The other pay-off for female viewers are the continuous shots of buff superhunk Perry King sweating through a tank top whilst wearing a shoulder-holster simultaneously accentuating his traps, pecs and biceps. Not a very subtle appeal to female viewers but probably appreciated nevertheless.
I have liked Cristina Raines in a lot of things she has done but this role really didn't allow for much. Other than some hot love scenes, through which she acquitted herself quite believably. By the end the realization is clear that they didn't give her enough screen time to properly define those aspects of the character that are essential.
Comic relief I guess is meant to be derived from Boz with wearing a dress to act as decoy for Renee. Cross-dressing isn't funny no matter what actor has ever done it.
Down, Out & Dangerous (1995)
I Help You, You Help Me
Earnest and successful nice guy Brad Harrington (Bruce Davison) is having problems in his life at the worst possible time. His wife Monica (Cynthia Ettinger), who has a history of miscarriages, is pregnant, pressure at the investment firm where he works is high. He is also continuously provoked by his abrasive weasel of a neighbor Calvin Burrows (Stuart Pankin) who makes a mess of his beautiful back yard in a dispute where Calvin is technically in the right but unreasonable in resolving. Things escalate resulting in legal action.
Brad, a man with a lot to lose, meets Tim Winchell (Richard Thomas) a homeless hippie drifter who has nothing, is new in town and whilst not too proud to beg insists that he is not too proud to work for food or money either. Tasked with cleaning the huge mess Calvin has made of his back yard one weekend Brad thinks it is a happy coincidence. Tim is immediately cooperative, helpful and gracious in acceptance of any form of remuneration. Brad takes Tim home to help him with the clean up and the stranger proves to be a tireless worker.
Calvin is, of course, around and acting even more obnoxiously in wake of his court date with Brad. He also takes an immediate dislike to Tim showing even greater lack of respect for the shaggy vagrant than he has for Brad and insists on prodding both of them about the clean up of the mess which HE caused. A physical confrontation with Brad ensues in a rehash over their boundary dispute and Calvin falls and goes 'boom' with an ouchy that proves fatal.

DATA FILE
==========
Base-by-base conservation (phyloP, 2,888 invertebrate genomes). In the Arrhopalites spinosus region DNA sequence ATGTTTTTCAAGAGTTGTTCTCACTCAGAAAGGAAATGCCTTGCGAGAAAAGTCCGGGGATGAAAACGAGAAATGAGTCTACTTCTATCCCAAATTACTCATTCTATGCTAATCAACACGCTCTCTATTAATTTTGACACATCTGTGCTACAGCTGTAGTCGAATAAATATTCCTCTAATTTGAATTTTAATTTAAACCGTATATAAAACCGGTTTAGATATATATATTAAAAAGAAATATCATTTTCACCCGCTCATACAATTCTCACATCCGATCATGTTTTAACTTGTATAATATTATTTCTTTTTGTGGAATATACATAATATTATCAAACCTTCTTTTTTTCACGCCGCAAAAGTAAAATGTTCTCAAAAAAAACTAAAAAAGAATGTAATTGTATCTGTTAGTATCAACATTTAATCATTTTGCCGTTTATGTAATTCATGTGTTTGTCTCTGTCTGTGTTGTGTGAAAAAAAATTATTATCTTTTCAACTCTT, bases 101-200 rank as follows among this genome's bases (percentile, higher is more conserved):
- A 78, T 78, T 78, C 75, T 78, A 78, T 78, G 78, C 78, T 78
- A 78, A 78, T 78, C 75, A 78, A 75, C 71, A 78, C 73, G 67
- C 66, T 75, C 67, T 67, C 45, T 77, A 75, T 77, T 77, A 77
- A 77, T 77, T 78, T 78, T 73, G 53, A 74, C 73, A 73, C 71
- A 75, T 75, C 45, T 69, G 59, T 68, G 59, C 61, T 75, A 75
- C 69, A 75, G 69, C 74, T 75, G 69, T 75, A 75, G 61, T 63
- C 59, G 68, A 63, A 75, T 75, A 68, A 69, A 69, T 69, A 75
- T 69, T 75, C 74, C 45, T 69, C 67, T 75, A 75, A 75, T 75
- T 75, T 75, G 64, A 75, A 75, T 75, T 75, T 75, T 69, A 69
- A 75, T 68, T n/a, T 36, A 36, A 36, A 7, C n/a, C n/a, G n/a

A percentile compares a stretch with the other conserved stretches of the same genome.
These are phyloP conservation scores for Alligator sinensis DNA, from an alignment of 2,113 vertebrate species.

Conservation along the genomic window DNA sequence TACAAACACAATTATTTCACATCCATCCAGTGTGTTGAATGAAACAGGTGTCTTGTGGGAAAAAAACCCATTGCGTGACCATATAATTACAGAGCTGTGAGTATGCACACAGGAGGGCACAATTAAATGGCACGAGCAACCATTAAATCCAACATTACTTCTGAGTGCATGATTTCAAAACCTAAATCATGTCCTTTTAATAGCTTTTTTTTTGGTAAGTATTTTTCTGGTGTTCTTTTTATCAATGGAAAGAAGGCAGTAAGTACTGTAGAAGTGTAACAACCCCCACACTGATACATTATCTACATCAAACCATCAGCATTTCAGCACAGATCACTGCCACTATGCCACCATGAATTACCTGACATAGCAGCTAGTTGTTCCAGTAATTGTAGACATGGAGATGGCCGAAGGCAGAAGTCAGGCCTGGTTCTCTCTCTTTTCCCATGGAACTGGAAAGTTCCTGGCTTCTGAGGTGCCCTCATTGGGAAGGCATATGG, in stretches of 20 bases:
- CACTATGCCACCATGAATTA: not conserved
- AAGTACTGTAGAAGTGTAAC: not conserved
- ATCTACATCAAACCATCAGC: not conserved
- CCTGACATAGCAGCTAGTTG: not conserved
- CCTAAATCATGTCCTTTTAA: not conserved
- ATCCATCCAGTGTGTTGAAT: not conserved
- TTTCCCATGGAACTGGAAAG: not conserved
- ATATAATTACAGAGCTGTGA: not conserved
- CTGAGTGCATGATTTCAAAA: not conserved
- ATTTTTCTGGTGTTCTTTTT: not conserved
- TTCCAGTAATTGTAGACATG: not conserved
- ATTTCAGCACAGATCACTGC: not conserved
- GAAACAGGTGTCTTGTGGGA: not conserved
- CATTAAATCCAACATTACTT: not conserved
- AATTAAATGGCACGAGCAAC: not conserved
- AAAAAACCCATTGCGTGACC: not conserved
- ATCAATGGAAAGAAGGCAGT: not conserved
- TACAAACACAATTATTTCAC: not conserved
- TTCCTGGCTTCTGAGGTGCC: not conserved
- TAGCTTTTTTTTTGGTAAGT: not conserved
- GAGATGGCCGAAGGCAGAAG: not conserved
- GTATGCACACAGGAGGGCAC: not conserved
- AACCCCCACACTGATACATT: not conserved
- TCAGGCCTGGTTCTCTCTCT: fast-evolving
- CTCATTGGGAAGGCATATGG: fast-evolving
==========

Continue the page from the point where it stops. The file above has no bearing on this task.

Tim makes it look like an accident (which it was...except for the part where Tim made sure Calvin was dead by bludgeoning him a few times with the bricks he fell on whilst Brad wasn't looking). Brad knows how it looks given his disputes with Calvin and Tim is only too happy to remind him when a determined police detective (Jayson Bernard) investigates. A clash of wills ensues as Tim tries to use what he knows to blackmail Brad and milk him to the point of displacing him in his own life.
The real show here is the arc of the Tim character - a volatile and extremely violent outsider whose galling opportunism and resourcefulness suddenly erupt after he has shown every outward sign of being helpless at the beginning. His transitions showing different faces are not necessarily as long a reach as they might seem after we have seen things play out. Ultimately it helps if the viewer was not a big fan of the Waltons. That makes it less of a leap to see John-Boy go bug-eyed psycho.
Weaknesses in the production are readily apparent. The characters never really develop beyond being one-dimensional in a cheap TV movie version of those new-acquaintance-turned-maniac scenarios which have quite frankly being done to death time after time since Hitchcock's Strangers on a Train (1951). There are no strong female characters beyond that of Brad's co-worker CeCe (Melinda Culea)